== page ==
Typical reactions to disabilities usually fall in to two camps; over-sympathetic or over-apathetic.  With so many generations of people raised under social stigmas, we have traditionally divided populations that are different.  By way of our societies weak assumptions, and fears, we have forcefully segregated our populations because of race, creed, age, religion, and gender.  Yet, despite the fact our nation has seen that division of our population brings us down, and even though we have amended our constitution to bring rights to populations once denied, we continue to repeat our mistakes through the treatment of people with disabilities.Often divided, or more accurately excluded, people with disabilities are frequently strong-armed into living a life outside of mainstream society.  Take Henry, for example.  Henry is an autistic boy who communicates using a computer.  He is also a self-advocate, despite his young age.  Henry wants to go to school with his peers, but has been denied because of his disability.  Instead, Henry is forced to attend a school for kids with special needs.  No one is arguing that kids with disabilities need classroom interventions and supports that neurotypical children do not need, but must we force a willing and capable learner to segregate from the “normal” population against his own will?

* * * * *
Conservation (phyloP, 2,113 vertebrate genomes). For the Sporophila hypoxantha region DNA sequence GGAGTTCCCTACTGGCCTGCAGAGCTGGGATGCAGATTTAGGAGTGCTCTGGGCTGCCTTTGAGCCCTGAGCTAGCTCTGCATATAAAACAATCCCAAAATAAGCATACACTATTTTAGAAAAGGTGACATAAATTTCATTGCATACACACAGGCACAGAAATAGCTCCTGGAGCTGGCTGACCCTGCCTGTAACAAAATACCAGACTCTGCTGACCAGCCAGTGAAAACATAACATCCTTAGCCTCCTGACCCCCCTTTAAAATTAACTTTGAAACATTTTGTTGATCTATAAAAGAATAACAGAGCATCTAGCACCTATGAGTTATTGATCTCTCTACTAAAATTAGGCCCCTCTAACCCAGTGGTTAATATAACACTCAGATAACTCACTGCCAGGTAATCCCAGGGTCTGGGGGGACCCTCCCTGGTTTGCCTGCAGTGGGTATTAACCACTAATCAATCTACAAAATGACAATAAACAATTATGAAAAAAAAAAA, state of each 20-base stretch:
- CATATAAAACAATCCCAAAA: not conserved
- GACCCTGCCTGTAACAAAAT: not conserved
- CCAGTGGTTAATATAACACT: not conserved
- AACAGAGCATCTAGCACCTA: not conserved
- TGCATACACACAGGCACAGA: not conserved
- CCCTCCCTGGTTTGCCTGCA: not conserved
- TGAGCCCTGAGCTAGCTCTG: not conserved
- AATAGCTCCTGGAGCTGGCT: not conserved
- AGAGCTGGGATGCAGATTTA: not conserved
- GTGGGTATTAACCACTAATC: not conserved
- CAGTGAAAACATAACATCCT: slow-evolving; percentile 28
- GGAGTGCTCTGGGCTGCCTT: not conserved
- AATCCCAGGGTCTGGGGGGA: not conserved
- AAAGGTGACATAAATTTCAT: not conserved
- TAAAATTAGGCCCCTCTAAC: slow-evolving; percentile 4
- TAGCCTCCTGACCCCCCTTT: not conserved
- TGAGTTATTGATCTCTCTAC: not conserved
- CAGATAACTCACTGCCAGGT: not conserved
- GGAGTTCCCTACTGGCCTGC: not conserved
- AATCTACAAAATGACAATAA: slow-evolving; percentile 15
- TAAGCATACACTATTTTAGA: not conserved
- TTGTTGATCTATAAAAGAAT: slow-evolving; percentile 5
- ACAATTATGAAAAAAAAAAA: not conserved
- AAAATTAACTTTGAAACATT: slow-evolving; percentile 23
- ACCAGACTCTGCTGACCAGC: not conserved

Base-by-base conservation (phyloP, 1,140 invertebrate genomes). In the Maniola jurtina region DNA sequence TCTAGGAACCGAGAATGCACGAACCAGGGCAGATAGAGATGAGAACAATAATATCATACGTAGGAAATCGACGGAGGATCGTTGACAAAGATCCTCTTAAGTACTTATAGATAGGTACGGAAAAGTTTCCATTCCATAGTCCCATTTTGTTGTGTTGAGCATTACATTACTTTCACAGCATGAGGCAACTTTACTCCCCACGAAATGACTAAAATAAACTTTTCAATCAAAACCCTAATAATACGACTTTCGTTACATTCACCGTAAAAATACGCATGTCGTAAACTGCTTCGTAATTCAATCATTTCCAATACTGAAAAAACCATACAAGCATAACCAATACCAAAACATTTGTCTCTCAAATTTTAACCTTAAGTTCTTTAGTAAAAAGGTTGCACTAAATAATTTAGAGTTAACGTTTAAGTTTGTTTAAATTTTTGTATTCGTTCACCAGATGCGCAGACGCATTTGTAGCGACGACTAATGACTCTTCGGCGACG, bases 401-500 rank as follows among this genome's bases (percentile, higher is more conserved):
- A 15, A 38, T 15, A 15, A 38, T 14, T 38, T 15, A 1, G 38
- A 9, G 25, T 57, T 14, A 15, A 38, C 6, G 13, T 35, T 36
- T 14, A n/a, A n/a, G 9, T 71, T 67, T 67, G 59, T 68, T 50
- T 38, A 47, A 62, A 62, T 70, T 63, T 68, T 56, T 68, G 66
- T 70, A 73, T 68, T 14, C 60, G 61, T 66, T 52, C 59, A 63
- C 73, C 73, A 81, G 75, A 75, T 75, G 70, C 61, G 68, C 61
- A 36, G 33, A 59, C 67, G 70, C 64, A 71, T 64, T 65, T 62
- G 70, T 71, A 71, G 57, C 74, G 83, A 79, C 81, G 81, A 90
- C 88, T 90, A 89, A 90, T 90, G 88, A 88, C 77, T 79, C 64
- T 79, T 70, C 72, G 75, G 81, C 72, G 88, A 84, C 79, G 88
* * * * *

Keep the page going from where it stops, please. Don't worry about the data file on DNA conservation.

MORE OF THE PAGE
Many adults I talk with argue that inclusion is cruel and that children with disabilities simply cannot get all they need in inclusion classrooms.  This is not the first time we have used this approach in education.  Remember Lester Maddox?  He believed in separate but equal, and was very outspoken about it.  He believed, as did many in our nation, that Blacks were not as capable as Whites, and therefore needed special schools to accommodate them.  Remember Ross Barnett?  He did everything he could to refuse admission of James Meredith to the University of Mississippi.  These beliefs about Blacks being lesser grew from fear and ignorance, not from absolute fact.

For people with disabilities, society uses everything from wheelchairs to MRIs in order to support their notion of the separate but equal approach in special education.  People with disabilities, like myself, fight everyday for our square of earth and our voices to be heard.  We own businesses, we hold college degrees, we advocate, and we live full, rich lives.  We yearn for a day when we are not seen as three-fifths a person.

The fight is paying off.  This generation has seen more inclusion than any generation previous.  Seniors this year are graduating in a nation with our second-term Black President, Barack Obama; with an openly gay Episcopal Bishop, Gene Robinson; and a female, double-amputee veteran of war as US Representative, Tammy Duckworth.  These amazing achievers fill me with a powerful drive and a sense of dignity that I have been denied most of my life.

I must say I felt honored when I was invited to moderate a discussion at Paideia School in Atlanta by high school senior and activist, Susannah.  She has organized the Dignity Revolution Film Festival to advocate for the dignity of every person, regardless of ability.  I am proud to do my part and feel a renewed energy knowing that this generation is “getting it” about disabilities and they are not afraid to take action and speak loudly.

Join us for a great day of celebration and awe.  I hope to see you there!

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